WALLACE: Mr. Cain, we want to thank you so much for coming in today. It's always a pleasure to talk to you, sir.
CAIN: Thank you.
WALLACE: Safe travels on the campaign trail, and we'll see you for the big Iowa debate.
CAIN: I'll be there.
WALLACE: Good. Coming up, our Sunday panel on the debt ceiling crisis and whether next week will finally bring a brand bargain, cut, cap and balance, or some fallback plan. Back with the panel in a moment.
(BEGIN VIDEO CLIP)
PRESIDENT BARACK OBAMA: The problem is members of Congress are dug in ideologically in their various positions because they boxed themselves in with previous statements.
BOEHNER: We asked the president to lead, we asked him to put forward a plan. Not a speech, a real plan. And he hasn't. But we will.
(END VIDEO CLIP)
WALLACE: President Obama and Speaker of the House John Boehner continuing to point fingers over who is to blame over the current debt ceiling stalemate. And it's time now for our Sunday group. Bill Kristol of the Weekly Standard. John Podesta, head of the Center for American Progress. Liz Cheney from Keep America Safe. And Fox News political analyst, Juan Williams.
Bill, House and Senate Republicans are separately going to be pushing for votes this week related to a balanced budget amendment. I understand that it appeals to their base, and Jim Jordan certainly makes an impassioned argument as to why it's the right policy. But shouldn't they have been doing this months ago rather than waiting for the final two weeks?
KRISTOL: I think it would have been better if the House Republicans had pushed cut, cap and balance about a month ago. They were hesitant. They hate voting for any kind of debt ceiling increase, and I'm extremely sympathetic to their dislike of giving the federal government yet more money and a ton more money to heap upon us even more debt, but it has to be increased. No one has a proposal to cut $1.4 trillion right away, which is what you would have to do. And so I think it's very, very important that on Tuesday, they are now going to pass a debt ceiling increase with spending cuts, spending caps, and a balanced budget amendment added to it. It can no longer be said that the House Republicans have their heads in the sand, they are not dealing with the debt -- they have passed the debt ceiling increase, and then it's incumbent upon the Democrats and President Obama to say, well, what version of a debt ceiling increase are you for? Are you against these spending cuts? Are you against the spending caps? Are you against the balanced budget amendment?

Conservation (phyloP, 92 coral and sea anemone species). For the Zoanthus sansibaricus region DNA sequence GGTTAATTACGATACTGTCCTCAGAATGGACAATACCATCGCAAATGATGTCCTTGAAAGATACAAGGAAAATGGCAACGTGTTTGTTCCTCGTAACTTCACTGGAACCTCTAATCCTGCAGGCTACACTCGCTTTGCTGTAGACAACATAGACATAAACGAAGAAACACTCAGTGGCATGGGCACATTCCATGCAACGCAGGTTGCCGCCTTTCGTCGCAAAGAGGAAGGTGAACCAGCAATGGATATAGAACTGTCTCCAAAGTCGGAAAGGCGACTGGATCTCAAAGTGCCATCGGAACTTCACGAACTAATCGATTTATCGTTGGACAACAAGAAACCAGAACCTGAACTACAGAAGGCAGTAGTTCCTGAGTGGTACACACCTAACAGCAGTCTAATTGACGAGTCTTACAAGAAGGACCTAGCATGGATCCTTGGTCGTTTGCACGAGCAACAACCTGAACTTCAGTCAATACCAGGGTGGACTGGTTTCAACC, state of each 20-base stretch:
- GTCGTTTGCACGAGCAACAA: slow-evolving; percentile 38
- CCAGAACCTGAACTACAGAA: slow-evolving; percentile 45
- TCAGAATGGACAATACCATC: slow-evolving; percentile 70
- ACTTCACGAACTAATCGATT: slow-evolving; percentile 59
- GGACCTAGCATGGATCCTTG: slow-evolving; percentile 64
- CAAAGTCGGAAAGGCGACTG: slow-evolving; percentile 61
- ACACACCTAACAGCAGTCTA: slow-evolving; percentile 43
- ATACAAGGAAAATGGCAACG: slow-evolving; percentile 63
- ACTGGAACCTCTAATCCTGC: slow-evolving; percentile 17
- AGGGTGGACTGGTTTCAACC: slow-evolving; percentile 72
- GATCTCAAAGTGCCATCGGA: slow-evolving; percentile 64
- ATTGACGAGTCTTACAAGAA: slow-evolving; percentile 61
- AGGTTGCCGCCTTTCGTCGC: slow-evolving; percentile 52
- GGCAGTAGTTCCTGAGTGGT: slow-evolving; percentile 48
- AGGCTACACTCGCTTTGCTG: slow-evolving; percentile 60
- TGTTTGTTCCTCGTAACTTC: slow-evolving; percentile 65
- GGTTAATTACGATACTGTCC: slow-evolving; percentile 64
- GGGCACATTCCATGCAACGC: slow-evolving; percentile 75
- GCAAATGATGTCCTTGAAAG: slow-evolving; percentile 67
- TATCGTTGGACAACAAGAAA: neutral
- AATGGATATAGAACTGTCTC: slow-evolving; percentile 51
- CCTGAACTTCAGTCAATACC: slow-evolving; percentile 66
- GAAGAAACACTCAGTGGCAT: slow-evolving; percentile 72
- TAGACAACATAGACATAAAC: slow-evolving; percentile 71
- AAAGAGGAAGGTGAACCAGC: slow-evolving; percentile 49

WALLACE: Well, and that gets us, John, to the big Republican argument about the Democrats, and especially this president, which is that he keeps talking about a big deal, but while he starts (ph) with quite a lot of specificity about revenue increases, he's fuzzy when it comes to spending cuts, especially entitlement cuts. Why?
PODESTA: Look, I think he has put a framework on the table, as Chris Van Hollen said. It includes real restraint in discretionary spending on both the domestic and the defense side. He's put forward $100 billion worth of cuts in healthcare programs in a plan that he forward. So I don't think he has -- and I think he's gone even further in his discussions with Speaker Boehner. So I don't think he has been at all nonspecific in those areas. I think--
WALLACE: He was at -- wait, he was at the news conference -- let me just ask a question. He was asked at the news conference what entitlement reforms would you make? He would only mention one, which is means testing for Medicare.
WALLACE: That's all he would mention.
PODESTA: And he's got specific cuts in his budget with respect to both Medicaid and Medicare, which are more I think -- remember, the Republicans ran against the cuts in Medicare and then flipped around and said now we've got to privatize the system, go to a voucher system, take $1.4 trillion out of Medicaid. So I think that he has been specific. There is a negotiation. But I think what we're doing now is just running the clock, wasting time, and that's tragic, I think.